The Baltimore Sun from Baltimore, Maryland on December 13, 2005 · Page E6
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The Baltimore Sun from Baltimore, Maryland · Page E6

Baltimore, Maryland
Issue Date:
Tuesday, December 13, 2005
Page E6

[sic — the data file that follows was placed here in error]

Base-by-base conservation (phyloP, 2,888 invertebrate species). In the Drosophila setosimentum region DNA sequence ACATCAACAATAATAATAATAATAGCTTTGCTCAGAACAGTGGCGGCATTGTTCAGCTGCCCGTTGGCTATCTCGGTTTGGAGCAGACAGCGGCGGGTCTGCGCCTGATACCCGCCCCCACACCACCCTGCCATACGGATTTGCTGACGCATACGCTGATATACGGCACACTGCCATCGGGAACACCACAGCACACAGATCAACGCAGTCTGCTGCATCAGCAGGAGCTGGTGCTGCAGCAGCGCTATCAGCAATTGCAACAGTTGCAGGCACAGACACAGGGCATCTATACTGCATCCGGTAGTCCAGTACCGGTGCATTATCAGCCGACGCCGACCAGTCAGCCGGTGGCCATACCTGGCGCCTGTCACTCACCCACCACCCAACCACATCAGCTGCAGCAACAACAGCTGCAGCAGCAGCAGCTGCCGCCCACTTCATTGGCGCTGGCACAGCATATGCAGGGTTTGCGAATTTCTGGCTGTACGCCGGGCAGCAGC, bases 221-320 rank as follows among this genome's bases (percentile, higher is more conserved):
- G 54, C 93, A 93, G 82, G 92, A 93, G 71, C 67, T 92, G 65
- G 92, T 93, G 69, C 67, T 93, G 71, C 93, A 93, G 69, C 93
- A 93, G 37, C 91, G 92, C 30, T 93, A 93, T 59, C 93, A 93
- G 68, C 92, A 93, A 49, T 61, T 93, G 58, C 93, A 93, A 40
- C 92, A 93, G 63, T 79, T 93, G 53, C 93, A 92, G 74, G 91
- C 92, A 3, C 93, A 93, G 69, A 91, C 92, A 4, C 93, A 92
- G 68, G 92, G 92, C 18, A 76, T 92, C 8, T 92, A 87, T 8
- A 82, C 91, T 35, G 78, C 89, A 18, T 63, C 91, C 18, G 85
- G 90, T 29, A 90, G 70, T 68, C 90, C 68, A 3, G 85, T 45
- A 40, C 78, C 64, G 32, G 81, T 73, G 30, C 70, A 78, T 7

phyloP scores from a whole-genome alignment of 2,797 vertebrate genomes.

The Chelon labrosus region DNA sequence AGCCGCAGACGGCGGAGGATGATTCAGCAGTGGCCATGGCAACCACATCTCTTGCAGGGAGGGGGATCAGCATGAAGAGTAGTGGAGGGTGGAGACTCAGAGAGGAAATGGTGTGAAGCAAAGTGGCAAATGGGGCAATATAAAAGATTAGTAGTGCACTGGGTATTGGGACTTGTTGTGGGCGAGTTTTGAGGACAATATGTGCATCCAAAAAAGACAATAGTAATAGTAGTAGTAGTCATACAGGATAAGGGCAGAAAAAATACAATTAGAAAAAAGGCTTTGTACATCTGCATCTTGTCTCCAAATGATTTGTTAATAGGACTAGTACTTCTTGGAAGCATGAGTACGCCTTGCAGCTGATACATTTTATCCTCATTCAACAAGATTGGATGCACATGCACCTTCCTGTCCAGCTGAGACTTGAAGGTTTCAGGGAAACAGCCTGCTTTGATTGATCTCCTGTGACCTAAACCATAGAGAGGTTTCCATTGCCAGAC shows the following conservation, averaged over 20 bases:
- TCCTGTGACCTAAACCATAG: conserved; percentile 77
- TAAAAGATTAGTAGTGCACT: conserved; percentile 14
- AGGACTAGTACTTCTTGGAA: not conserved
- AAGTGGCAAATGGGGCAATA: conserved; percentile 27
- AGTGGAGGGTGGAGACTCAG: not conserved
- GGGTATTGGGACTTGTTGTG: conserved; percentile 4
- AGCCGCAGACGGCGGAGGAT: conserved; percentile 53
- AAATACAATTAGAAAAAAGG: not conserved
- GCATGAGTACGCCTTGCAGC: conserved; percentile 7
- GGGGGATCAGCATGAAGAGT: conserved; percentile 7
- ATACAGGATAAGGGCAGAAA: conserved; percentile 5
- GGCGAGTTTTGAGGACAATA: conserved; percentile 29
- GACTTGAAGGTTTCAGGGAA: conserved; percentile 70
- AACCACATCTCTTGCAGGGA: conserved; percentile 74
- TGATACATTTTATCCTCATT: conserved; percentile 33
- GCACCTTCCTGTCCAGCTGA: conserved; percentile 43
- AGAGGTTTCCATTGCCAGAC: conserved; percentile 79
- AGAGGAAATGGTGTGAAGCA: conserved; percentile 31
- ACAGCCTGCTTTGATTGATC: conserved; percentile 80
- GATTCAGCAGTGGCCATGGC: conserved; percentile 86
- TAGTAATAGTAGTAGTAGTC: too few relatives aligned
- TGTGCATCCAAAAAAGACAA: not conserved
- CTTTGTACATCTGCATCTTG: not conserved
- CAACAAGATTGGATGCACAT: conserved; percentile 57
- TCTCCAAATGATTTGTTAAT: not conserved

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6E TUESDAY 12.13.2005 FC SPORTSTHE SUN 'Skins focus on Cowboys This time, rivalry game means even more w fir BY EDWARD LEE SUN REPORTER ashburn, VA. Before making his way to Redskins Park yesterday, Randy Thomas stopped at a nearby fast-food restaurant to enjoy some breakfast. Once inside, the massive offensive guard who dabbles in competitive eat-ins sot an earful from R several patrons. "I went into McDonald's, and people were talking about the Dallas game Sunday," Thomas said with amazement. "They weren't talking about the game we just won. . . . They told me to beat Dallas, and I'm trying to eat my breakfast meal. And you know how I am with my food." In the fickle nature of the NFL, Thomas and his fellow Washington Redskins barely relished their 17-13 victory over the Arizona Cardinals on Sunday before looking ahead to their home game against the Cowboys, which will be the most meaningful game in this storied rivalry in 13 years. Even with the win against Arizona that pushed its record to 7-6, Washington did not budge from its ninth seed in the NFC. THOMAS Aside from the four division leaders, the Carolina Panthers (9-4), Dallas (8-5), Minnesota Vikings (8-5) and Atlanta Falcons (8-5) are ahead of the Redskins. With three remaining games against NFC East foes Dallas at home, the New York Giants (9-4) at home and the Philadelphia Eagles (5-8) on the road the Redskins believe that they must win all three and hope that the teams ahead of them stumble. They almost got some help on Sunday. The Giants went to overtime with the Eagles until the Giants prevailed with a field goal, and the Cowboys scored the winning touchdown in the final minute against the Kansas City Chiefs. "Yeah, that would've been nice," quarterback Mark Brunell said. "But there are some good teams out there. Dallas and the Giants are very good football teams, and they're finding ways to win football games. That's why they're at where they're at." The Redskins nearly didn't get to this stage after Brunell ended three drives in the red zone in Arizona with interceptions in what he called his worst first half of his 13-year career. But running back Clinton Portis' sixth 100-yard rushing game of the season, Antonio Brown's 9l-yard kickoff return for a touchdown, and a defense that stopped three Arizona possessions in the fourth quarter propelled Washington to its first back-to-back road victories in consecutive weeks since 2001. m m ' , Antonio Brown (left) celebrates after his 91-yard kickoff return for a touchdown helped the Redskins beat the Cardinals, 17-13. ASSOCIATED PRESS Brown downplayed his winning touchdown return. "My moment was last night," said Brown, who was released by the team after the season opener but called back three weeks ago. "We're not going to get caught up into the moment or into this or into that. So a lot of people know that it's over for me. This is a new week, and we have another challenge in front of us." That challenge is taking on a Cowboys team that ended a two-game losing streak by defeating the Chiefs, 31-28. The task becomes more difficult if cornerbacks Shawn Springs (strained back and groin), Carlos Rogers (bruised biceps muscle) and Walt Harris (strained calf) miss the game. If those three can't play, the Redskins would have just one healthy cornerback in Ade Jimoh. Coach Joe Gibbs said Dimitri Patterson could be promoted from the practice squad. "We're going to have to hope for some miracles here," Gibbs said. "But we'll just kind of play this out and see how it goes this week." Offensive tackle Chris Samuels (sprained right knee and right ankle) won't practice, but he said he will play. Director of sports medicine Bubba Tyer said linebacker LaVar Arrington (bruised thigh), wide receiver James Thrash (pulled hamstring) and defensive tackle Joe Salave'a (torn plantar fascia) should be able to practice tomorrow. No TDs, but lots of dancing Owens' birthday bash has long guest list; Reeves to advise Texans FROM WIRE REPORTS Terrell Owens doesn't need to reach the end zone to celebrate. Exiled from the Philadelphia Eagles last month for conduct detrimental to the team, the All-Pro wide receiver known for his flamboyant theatrics hosted a birthday party last night at rapper Jay-Z's 40-40 club in Atlantic City, N.J. Owens turned 32 on Wednesday. The bash drew several NFL stars, some of Owens' former teammates on the Eagles and a few celebrities. Among celebrities on the guest list were Jamie Foxx, Will Smith, Paris Hilton, Jessica Simpson and the Rev. Jesse Jackson. Former Dallas Cowboys receiver Michael Irvin, ex-Chicago Bears coach Mike Ditka, Washington Redskins running back Clinton Portis and Redskins wide receiver Santana Moss also were invited. Ravens linebacker Ray Lewis was a surprise name on the list he and Owens feuded last year when Owens spurned a trade from the San Francisco 49ers. Owens arrived last night shortly before midnight, wearing a white suit. "Everything's great. It's a party," he said. "I have everything I want. My mom's here." He posed for pictures and went inside. Neither he nor his agent, Drew Rosenhaus, answered questions from reporters. A day earlier, the reigning conference champion Eagles were eliminated from playoff contention with their sixth loss in seven games. Jevon Kearse and Lito Sheppard were among the 11 Eagles who had arrived at the party by 11:15. "I'm just showing some support," Kearse said. "He's a wonderful teammate." Donovan McNabb didn't show up in his dancing shoes, but he also was invited. The injured quarterback and Owens have feuded since the Eagles lost in the Super Bowl last February. Scantily clad women wearing different-colored No. 81 jerseys with question marks representing the team name provided some of the entertainment for the guests. The party invitations arrived last week and were shaped like a penalty flag. They read: "There's a flag on the play? After further review, No. 81 is at it again." In other Eagles news, running back Brian Westbrook became the 12th Philadelphia player placed on injured reserve. The former Pro Bowl player has a mid-foot sprain. TEXANS Grasping for answers in their 1-12 season, Houston hired Dan Reeves as a special consultant to team owner Bob McNair. McNair made it clear that Reeves, an NFL head coach for 23 seasons with the Broncos, Giants and Falcons, was not brought in to critique coach Dom Capers or general manager Charley Casserly. Both McNair and Reeves, 61, said he is not a coaching candidate for the Texans. PATRIOTS Quarterback Tom Tom Brady said the lower left leg injury that had him hobbling during Sunday's 35-7 win at Buffalo wasn't "too major." Coach Bill Belichick said his star passer was "fine. " STADIUM The cost of the stadium the Giants and Jets will jointly build in East Rutherford, N.J., likely will top $1 billion. Owners of both teams filed preliminary site plans yesterday for the 8l,00Oseat stadium, to be built between Giants Stadium and the Meadowlands Racetrack. AFC EAST New England can clinch division title with: 1) A win or Miami loss. 2) A tie and a Miami tie. AFC NORTH Cincinnati can clinch division title with: 1) A win or Pittsburgh loss. 2) A tie and a Pittsburgh tie. Cincinnati can clinch playoff berth with: 1) A tie and losses by Kansas City and San Diego. AFC SOUTH Indianapolis has clinched home-field advantage. Jacksonville can clinch playoff berth with: 1) A win and losses by Pittsburgh, Kansas City and San Diego and a Denver win or tie. AFC WEST Denver can clinch division with: 1) A win and losses or ties by Kansas City and San Diego. 2) A tie and losses by Kansas City and San Diego. Denver can clinch playoff berth with: 1) A win. 2) A tie and a Pittsburgh loss or tie and a K.C. loss. 3) A tie and a Pittsburgh loss or tie and a San Diego loss. 4) Pittsburgh, Kansas City and San Diego lose. NFC NORTH Chicago can clinch playoff berth with: 1) A win and losses by Dallas and N.Y. Giants. NFC WEST Seattle has clinched division title. Seattle can clinch first-round bye with: 1) A win. 2) A tie and N.Y. Giants, Carolina and Tampa Bay lose or tie. 3) A tie and a N.Y. Giants loss or tie and a Chicago loss. 4) A tie and a Chicago loss and Carolina and Tampa Bay lose or tie. 5) N.Y. Giants, Carolina and Tampa Bay lose. Seattle can clinch home-field advantage with: 1) A win and a Chicago loss or tie. 2) A tie, a Chicago loss and N.Y. Giants, Carolina and Tampa Bay lose or tie. ELIMINATED Ravens, Arizona, Buffalo, Cleveland, Detroit, Green Bay, Houston, New Orleans, N.Y. Jets, Oakland, Philadelphia, St. Louis, San Francisco, Tennessee. Vick leaves Falcons' win with bruised ribs ASSOCIATED PRESS Atlanta Michael Vick and the Atlanta Falcons served notice that they are still dangerous and not yet out of the playoff race. Vick ran for two touchdowns and passed for one score before a late hit knocked him out of last night's game with bruised ribs, and the Falcons beat the New Orleans Saints, 36-17. If they could play all their games on Monday night, the Falcons might be a lock for more than just a postseason berth: Atlanta is 3-0 in the prime-time slot this season. Vick improved to 5-0 in his starts against the Saints (3-10), who have lost eight of their past nine games. Vick had scoring runs of 2 and 17 yards, and he threw a 54-yard touchdown pass to rookie Roddy White on a flea-flicker play. But in the fourth quarter, Vick was slow to get up after taking a late hit from linebacker Ronald McKinnon, who drew a penalty on the play. Vick stayed in for two more plays before calling a timeout with 9:21 left to play and slowly walking off the field. The injury was announced as With the Saints' Will Smith close behind, Falcons quarterback Michael Vick dives in for a 2-yard touchdown run in the second quarter. GETTY IMAGES NORTH AMERICA bruised ribs, and coach Jim Mora appeared confident that his quarterback would be ready for Sunday's game at Chicago. "Mike doesn't miss games," Mora said. "He'll do whatever it takes to get ready to go." Before facing the Saints, the Falcons (8-5) had lost three of four games to fall behind the top six teams in the NFC. The Falcons would lose NFC tiebreakers with two other 8-5 teams, Dallas and Minnesota. With games left against the Chicago Bears, Tampa Bay Buccaneers and Carolina Panthers, the Falcons still face a tough climb to make the playoffs, but they regained momentum against the Saints. Vick passed for 231 yards with a touchdown and an interception and rushed for 38 yards in his fourth career game with two rushing touchdowns. Alge Crum-pler caught three passes for 94 yards. The Saints were playing in their ninth different venue since Hurricane Katrina severely damaged the Louisiana Superdome in late August. New Orleans 3 14 0 0-17 Atlanta 7 14 9 6-36 First quarter Atl-Duckettl run (Peterson kick), 10:22. NO FG Carney 47, 3:05. Second quarter NO-A.Smith 6 run (Carney kick), 11:13. Atl Vick 2 run (Peterson kick), 6:06. Atl R.White 54 pass from Vick (Peterson kick), 1:49. NO Hakim 9 pass from Brooks (Carney kick), 11. Third quarter Atl Vickl7 run (Peterson kick), 7:50. Atl Safety, Brooks sacked by Lake in end zone, :40. Fourth quarter Atl-FG Peterson 43, 8:33. Atl-FG Peterson 20, 3:01. A-70,083. NO Atl First downs 22 19 Total Net Yards 332 406 Rushes-yards 24-125 32-127 Passing 207 279 Punt Returns 3-15 4-28 Kickoff Returns 6-104 5-101 Interceptions Ret. 1-19 0-0 Comp-Att-Int 27-46-0 13-25-1 Sacked-Yards Lost 3-12 0-0 Punts 8-47.9 6-46.0 Fumbles-Lost 1-1 1-0 Penalties-Yards 10-107 9-74 Time of Possession 30:42 29:18 Rushing-New Orleans, A.Smith 11-60, Stecker 7-35, Brooks 4-24, Karney 1-3, A.Thomas 1-3. Atlanta, Dunn 14-73, Vick 6-38, Duckett 10-13, Schaub 1-10, R.White Hminus 7). Passing-New Orleans, Brooks 27-46-0-219. Atlanta, Vick 12-23-1-231, Schaub 1-2-0-48. Receiving New Orleans, Horn 5-54, Stall worth 5-43, Hilton 4-41, Hakim 4-32, A.Smith 3-12, Stecker 2-12, L.Hall 2-11, Henderson 1-8, A.Thomas 1-6. Atlanta, Crumpler 3-94, Jenkins 3-33, R.White 2-65, Dunn 2-39, Griffith 2-12, Finneran 1-36. Missed field goals None. Many at home with cheating From Page IE fan acceptance that it's part of the strategy to bend the rules." With the rewards growing larger for winners and the fallout becoming more severe for losers, Callahan doesn't expect rule breaking to wane. Baseball has the richest lore of home-field chicanery. "I don't think that it's something that's ever moved front and center, but it's always been there," said baseball historian Bill James. "It's a fact of life that people look for advantages and that there are rules that can't be easily enforced." James has little doubt that such gamesmanship has turned big games. "Pennant races frequently come down to one game, so anything can be decisive," he said. Allegations of sign stealing have proliferated for more than a century. In the late 1890s, the Cincinnati Reds' Tommy Corcoran tripped rounding third and uncovered a telegraph wire being used by Philadelphia Phillies players to receive signs stolen by a player peering through binoculars from the stands. Dodging the truth A few years ago, Wall Street Journal reporter Joshua Harris Prag-er unearthed evidence that the New York Giants were stealing signs from the Brooklyn Dodgers during the famed 1951 playoff, ended by Bobby Thomson's ninth-inning home run. Third base coach Herman Franks used a telescope to spy on signals from the Giants' clubhouse. Electrician Abraham Chad-wick rigged the phones between the clubhouse and bullpen so he could buzz once for a fastball and twice for a breaking ball. Thomson hedged a bit but told Prager he didn't take a stolen sign before striking the fateful home run off Ralph Branca. "It would take a little away from me in my mind," he said, "if I felt I got help on that pitch." Even if he had, baseball had no rule banning such practices until 1961. But that hardly halted sign-stealing tactics. In the 1980s, Chicago White Sox batters looked to a flashing bulb on the scoreboard in Comiskey Park that supposedly decoded opposing pitches. In the early 1990s, Orioles manager Frank Robinson said the White Sox were surveying the opposing dugout with hidden cameras. Field manipulation also has remained a constant. The great Orioles teams of the 1890s were among the early masters, as groundskeeper Tom Murphy tailored the field to a daring collection of bunters, slap hitters and base-stealers led by John McGraw and "Wee" Willie Keeler. "In Baltimore, Murphy made the field to his liking," wrote Burt Solomon in Where They Ain't, a history of the early-era Orioles. "He built up the ground just outside the third base line so that bunts might stay fair. He packed the path to first base ever so slightly downhill to help the Orioles' speedsters. He mingled soap flakes with the soil around the pitcher's rubber to cause the unwary perspiring twirlers to lose their grip. . . . The infield dirt was mixed with clay to formulate a soil almost as hard as concrete. All summer long, the infield remained unwa-tered, as boon to the base runners and the Baltimore Chop." Reflection of Veeck Indefatigable executive Bill Veeck was among the grandest practitioners of home-field manipulation. He devoted a whole chapter to it in his autobiography, Veeck As In Wreck. In 1935, while Veeck was with the Cubs, the club handed out promotional mirrors to fans in the bleachers, who then reflected sunlight at opposing batters. In Milwaukee, Veeck installed a sliding outfield wall addition that could be rolled out when opponents came to the plate. Of his 1948 Cleveland Indians, he said, "We went on to win the pennant by resorting to gamesmanship the art of winning without really cheating as never before in the long and sometimes devious history of baseball." The club's groundskeepers manipulated the height of the mound (fireballer Bob Feller liked it tall) the thickness of infield grass at various positions (shortstop Lou Boudreau liked it dense to slow the ball down) and the slope of the baselines (toward the field to help the team's bunters). Crowed Veeck, "We had in Cleve- In 1935, Cubs executive Bill Veeck ran a promotion in which the team gave mirrors to fans, who reflected sunlight at opposing batters. 1953 FILE PHOTO land the Michelangelo of the groundskeepers, Emil Bossard." Bossard's son, Marshall, was the team's spy in the scoreboard. Veeck's heirs persisted in finding new methods to the craft. In the late 1980s, opponents suspected Minnesota of manipulating vents in the Metrodome to produce tailwinds when the Twins were batting and headwinds when opponents reached the plate. The 1987 team, coincidentally or not, maintained one of the great home-field advantages in history, winning the World Series despite having a losing record on the road and being outscored for the season. Dick Ericson, the former Metro-dome superintendent, confirmed the vent manipulation to the Minneapolis Star-Tribune in 2003. Basketball and football have endured their share of shenanigans as well. In 1982, a driving New England blizzard rendered the Miami Dolphins' and Patriots' offenses useless ... until Mark Henderson, a convict on work release, used a John Deere tractor to clear a patch for the Patriots' John Smith to kick the winning field goal. "I figured, 'What's the most they could do? Put me in jail?' " Henderson quipped to reporters. In more recent years, opposing players have accused the New York Giants of opening and closing stadium doors to create unfavorable wind currents for opposing field-goal kickers. Can't stand the cheat? In the NBA, Red Auerbach holds dual reputations as history's greatest coach and its greatest creator of home-court legs up. On hot days, Auerbach's equipment manager cranked temperatures in the visitors' dressing area to hellish extremes. On cold days, he left windows propped open, turned the heat down and distributed already-wet towels to the visitors. Celtics players learned the dead spots on Boston Garden's parquet floor (the result of cracks in the cement beneath created by passing trains) so they could steer opponents into game-changing turnovers. Boston was hardly alone in the NBA of the 1950s, when fans in cities such as St. Louis, Syracuse and Philadelphia created truly hostile environments for opponents, pelting players and coaches with coins, eggs and harsh words. Crowds have grown less belligerent, but Dallas Mavericks owner Mark Cuban made headlines last season when he urged fans to distract opposing free-throw shooters by waving their white ThunderStix in unison rather than chaotically. Cuban made the suggestion on advice from Daniel Engber, a fan with a master's degree in neurosci-ence who claimed the unified action would make opponents feel that the whole arena was moving. In the college game, Duke's crowds at cramped Cameron Indoor Stadium carry the torch for creative hostility. When Maryland's Herman Veal was accused of sexual abuse in the 1980s, the Cameron Crazies showered the court with panties and held up signs reading "Hey Herm, Did You Send Her Flowers?" When North Carolina guard Steve Hale returned after a punctured lung, he was greeted by chants of "In-Hale, Ex-Hale." Of course, home-field advantage isn't limited to the major sports. Earlier this year, water-skier Jim Michaels, hosting a tournament at his home lake, rigged a system of underwater cables that changed the positions of buoys as he made his slalom runs. "My competitive zeal got the better of me and clouded my judgment," said Michaels, a Wisconsin dentist, upon admitting his crime. His reward for such ingenuity? A six-year suspension and the striking of all his records. Perhaps he'd have fared better in baseball.